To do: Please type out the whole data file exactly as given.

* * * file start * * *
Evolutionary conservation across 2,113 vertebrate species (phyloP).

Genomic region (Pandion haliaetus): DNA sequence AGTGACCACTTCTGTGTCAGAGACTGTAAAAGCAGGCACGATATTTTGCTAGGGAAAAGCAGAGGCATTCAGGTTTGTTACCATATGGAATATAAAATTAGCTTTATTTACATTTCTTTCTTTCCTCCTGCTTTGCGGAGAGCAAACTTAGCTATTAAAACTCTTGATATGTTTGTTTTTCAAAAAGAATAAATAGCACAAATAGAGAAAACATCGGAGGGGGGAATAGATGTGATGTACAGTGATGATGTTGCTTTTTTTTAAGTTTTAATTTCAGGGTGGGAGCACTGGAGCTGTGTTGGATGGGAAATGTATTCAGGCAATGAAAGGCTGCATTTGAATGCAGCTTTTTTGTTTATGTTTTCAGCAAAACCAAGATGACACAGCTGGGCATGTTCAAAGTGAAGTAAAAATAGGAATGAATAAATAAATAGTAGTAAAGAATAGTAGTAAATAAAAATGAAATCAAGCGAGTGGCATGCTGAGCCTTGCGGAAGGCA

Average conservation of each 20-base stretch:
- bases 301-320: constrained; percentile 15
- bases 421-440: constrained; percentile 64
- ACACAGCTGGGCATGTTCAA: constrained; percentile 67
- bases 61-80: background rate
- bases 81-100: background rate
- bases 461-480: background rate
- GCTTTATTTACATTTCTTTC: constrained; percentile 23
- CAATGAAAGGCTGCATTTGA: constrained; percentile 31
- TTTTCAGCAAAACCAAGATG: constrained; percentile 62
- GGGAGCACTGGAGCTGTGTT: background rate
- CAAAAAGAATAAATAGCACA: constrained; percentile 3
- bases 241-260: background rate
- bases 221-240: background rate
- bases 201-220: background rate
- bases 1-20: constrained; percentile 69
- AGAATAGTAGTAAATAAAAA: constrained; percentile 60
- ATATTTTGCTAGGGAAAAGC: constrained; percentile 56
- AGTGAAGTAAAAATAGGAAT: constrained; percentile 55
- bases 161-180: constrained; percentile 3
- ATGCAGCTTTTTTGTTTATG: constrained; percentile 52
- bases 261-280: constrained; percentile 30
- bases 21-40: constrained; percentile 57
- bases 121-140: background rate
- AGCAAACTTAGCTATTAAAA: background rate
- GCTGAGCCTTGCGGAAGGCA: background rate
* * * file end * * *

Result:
Evolutionary conservation across 2,113 vertebrate species (phyloP).

Genomic region (Pandion haliaetus): DNA sequence AGTGACCACTTCTGTGTCAGAGACTGTAAAAGCAGGCACGATATTTTGCTAGGGAAAAGCAGAGGCATTCAGGTTTGTTACCATATGGAATATAAAATTAGCTTTATTTACATTTCTTTCTTTCCTCCTGCTTTGCGGAGAGCAAACTTAGCTATTAAAACTCTTGATATGTTTGTTTTTCAAAAAGAATAAATAGCACAAATAGAGAAAACATCGGAGGGGGGAATAGATGTGATGTACAGTGATGATGTTGCTTTTTTTTAAGTTTTAATTTCAGGGTGGGAGCACTGGAGCTGTGTTGGATGGGAAATGTATTCAGGCAATGAAAGGCTGCATTTGAATGCAGCTTTTTTGTTTATGTTTTCAGCAAAACCAAGATGACACAGCTGGGCATGTTCAAAGTGAAGTAAAAATAGGAATGAATAAATAAATAGTAGTAAAGAATAGTAGTAAATAAAAATGAAATCAAGCGAGTGGCATGCTGAGCCTTGCGGAAGGCA

Average conservation of each 20-base stretch:
- bases 301-320: constrained; percentile 15
- bases 421-440: constrained; percentile 64
- ACACAGCTGGGCATGTTCAA: constrained; percentile 67
- bases 61-80: background rate
- bases 81-100: background rate
- bases 461-480: background rate
- GCTTTATTTACATTTCTTTC: constrained; percentile 23
- CAATGAAAGGCTGCATTTGA: constrained; percentile 31
- TTTTCAGCAAAACCAAGATG: constrained; percentile 62
- GGGAGCACTGGAGCTGTGTT: background rate
- CAAAAAGAATAAATAGCACA: constrained; percentile 3
- bases 241-260: background rate
- bases 221-240: background rate
- bases 201-220: background rate
- bases 1-20: constrained; percentile 69
- AGAATAGTAGTAAATAAAAA: constrained; percentile 60
- ATATTTTGCTAGGGAAAAGC: constrained; percentile 56
- AGTGAAGTAAAAATAGGAAT: constrained; percentile 55
- bases 161-180: constrained; percentile 3
- ATGCAGCTTTTTTGTTTATG: constrained; percentile 52
- bases 261-280: constrained; percentile 30
- bases 21-40: constrained; percentile 57
- bases 121-140: background rate
- AGCAAACTTAGCTATTAAAA: background rate
- GCTGAGCCTTGCGGAAGGCA: background rate